Britons are the most enthusiastic from the seven nations surveyed
In September last year the TUC caused a national discussion by calling for a shift to a four day working week. The trade union argued that the benefits of technology were being hoarded by bosses and shareholders in the form of greater efficiency, rather than being passed on to workers in the form of less time spent at work.
A four day working week in the UK may not be so far from reality. The Labour party has reportedly reached out to an economist asking heading an independent inquiry into the feasibility of a shorter working week.
Now a new YouGov Eurotrack survey has found that there is support across all seven countries that make up the study for introducing a four day working week. The most enthusiastic are the Finns, on 65%, followed by the Swedes and Britons, both on 63%.
Support was lowest in Norway, at 47% - although still higher than the 36% of Norwegians who would oppose a four day working week. In France, 51% of people would back a four day working week, as would 54% of Germans.
However, support falls off substantially if a four day week were to shrink the national economy and leave people worse off financially. Under these circumstances, only 17-26% of people would support making the shift.
This naturally raises the question: do people expect that moving to a four day working week would be economically damaging?
Here the picture is far more mixed, with opinion differing from country to country, and people in each nation being heavily split.
Britons are the most optimistic – 31% believe that a four day week would make the nation more prosperous, compared to 34% who think it would make no difference and 19% who think it would make us less prosperous. While a similar proportion of Finns think a four day work week would increase prosperity (29%) they are more likely than Brits to think it would decrease it (27%).
The least convinced of the economic benefits of a four day work week are the Germans and Norwegians, with only 13% in each country thinking it would boost prosperity and 35-38% thinking it would make their home countries less prosperous.
Across the board, Europeans are more likely to think that shifting to a shorter week would increase productivity. Britons are especially so, with 45% thinking it would make the country more productive – only 21% think the opposite.
Once again the Norwegians are the most pessimistic, with 37% believing that a four day work week would damage their national productivity, compared to only 28% who think it would boost it. They are alone among the nations in being more likely to expect a bad outcome than a good one.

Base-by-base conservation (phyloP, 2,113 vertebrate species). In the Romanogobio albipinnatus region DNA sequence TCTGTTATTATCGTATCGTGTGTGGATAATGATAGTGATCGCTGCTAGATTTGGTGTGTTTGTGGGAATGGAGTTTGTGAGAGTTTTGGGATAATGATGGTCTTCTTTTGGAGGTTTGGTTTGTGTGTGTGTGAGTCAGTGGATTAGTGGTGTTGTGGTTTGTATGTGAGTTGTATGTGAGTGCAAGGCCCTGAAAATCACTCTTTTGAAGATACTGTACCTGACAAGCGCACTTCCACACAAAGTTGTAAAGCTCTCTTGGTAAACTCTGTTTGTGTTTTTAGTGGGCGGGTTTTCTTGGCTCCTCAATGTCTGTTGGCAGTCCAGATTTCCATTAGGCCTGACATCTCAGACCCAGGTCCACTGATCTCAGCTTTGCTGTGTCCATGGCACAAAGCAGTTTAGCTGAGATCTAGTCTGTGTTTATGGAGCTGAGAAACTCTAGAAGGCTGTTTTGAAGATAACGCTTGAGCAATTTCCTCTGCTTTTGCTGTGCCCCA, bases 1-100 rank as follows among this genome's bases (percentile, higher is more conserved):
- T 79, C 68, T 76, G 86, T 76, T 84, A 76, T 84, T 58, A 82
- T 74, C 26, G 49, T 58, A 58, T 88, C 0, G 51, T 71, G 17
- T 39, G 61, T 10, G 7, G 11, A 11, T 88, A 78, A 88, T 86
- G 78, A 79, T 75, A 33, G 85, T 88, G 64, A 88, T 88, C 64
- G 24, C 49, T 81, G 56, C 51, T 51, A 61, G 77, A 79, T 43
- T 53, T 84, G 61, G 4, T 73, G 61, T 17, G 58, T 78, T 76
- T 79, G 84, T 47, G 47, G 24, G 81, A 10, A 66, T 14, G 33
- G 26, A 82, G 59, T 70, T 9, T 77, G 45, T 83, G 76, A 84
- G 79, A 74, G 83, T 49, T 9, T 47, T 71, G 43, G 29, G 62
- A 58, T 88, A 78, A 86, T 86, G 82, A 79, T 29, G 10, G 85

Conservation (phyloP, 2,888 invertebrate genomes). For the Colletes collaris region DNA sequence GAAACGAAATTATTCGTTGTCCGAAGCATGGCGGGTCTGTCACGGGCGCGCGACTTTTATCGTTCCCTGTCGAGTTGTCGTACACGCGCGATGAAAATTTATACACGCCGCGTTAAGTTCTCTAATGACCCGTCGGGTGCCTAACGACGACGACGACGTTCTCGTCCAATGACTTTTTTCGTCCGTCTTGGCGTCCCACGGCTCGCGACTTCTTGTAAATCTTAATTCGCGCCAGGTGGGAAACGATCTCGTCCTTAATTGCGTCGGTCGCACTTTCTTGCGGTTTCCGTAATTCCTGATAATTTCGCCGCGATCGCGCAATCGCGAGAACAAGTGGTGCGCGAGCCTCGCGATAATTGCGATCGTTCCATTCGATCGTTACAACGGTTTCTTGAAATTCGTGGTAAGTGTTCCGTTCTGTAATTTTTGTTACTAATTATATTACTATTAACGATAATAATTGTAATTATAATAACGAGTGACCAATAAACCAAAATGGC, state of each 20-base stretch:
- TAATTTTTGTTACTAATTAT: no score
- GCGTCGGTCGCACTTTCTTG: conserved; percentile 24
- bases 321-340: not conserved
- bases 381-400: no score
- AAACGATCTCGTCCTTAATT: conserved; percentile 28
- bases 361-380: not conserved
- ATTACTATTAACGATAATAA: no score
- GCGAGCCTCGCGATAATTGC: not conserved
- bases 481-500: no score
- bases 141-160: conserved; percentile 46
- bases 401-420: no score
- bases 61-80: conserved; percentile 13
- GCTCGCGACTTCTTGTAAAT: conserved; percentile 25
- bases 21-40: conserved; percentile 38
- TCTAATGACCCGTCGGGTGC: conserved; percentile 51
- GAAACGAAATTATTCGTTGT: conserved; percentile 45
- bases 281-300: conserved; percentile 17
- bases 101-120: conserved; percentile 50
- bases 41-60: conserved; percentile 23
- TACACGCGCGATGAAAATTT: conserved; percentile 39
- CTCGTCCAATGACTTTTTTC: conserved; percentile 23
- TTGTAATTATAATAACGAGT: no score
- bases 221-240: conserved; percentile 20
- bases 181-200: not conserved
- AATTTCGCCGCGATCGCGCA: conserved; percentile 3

Part of the reason some economists push for a four day working week is that they believe happiness and productivity are linked: the happier someone is, the more productive they are.
When it comes to whether or not a four day working week might make people happier, it is once again Britain where people are most likely to see the benefits. More than seven in ten Britons (71%) think that the nation would be happier as a result of having an extra day off – only 15% think it would make no difference and a mere 5% think we would all be less happy as a result.
Likewise, the Norwegians are the most circumspect – although here too the most common answer by far (45%) is the country would be happier as a result. Instead, almost a third (32%) think it would make no difference, and 12% think they would be unhappier.
Britons are becoming increasingly convinced of the benefits of a four day working week
Attitudes in Britain have warmed substantially towards the prospect of a four day working week in the last few years. For instance, while in April 2014 Britons were close to evenly split on whether a shorter working week would be more (37%) or less (33%) productive, that gap is now 24 percentage points wide, with 45% thinking it would be more productive and only 21% less.
Similarly, the proportion of Brits who think a four day working week would make us more prosperous has increased from 26% to 31%, while the number who think it would leave us worse off has fallen from 32% to 19%.
Intriguingly, attitudes on how happy it would make us as a nation have remained virtually identical, meaning some force has moved to convince Britons specifically of the purely economic benefits of a shorter work week during that time.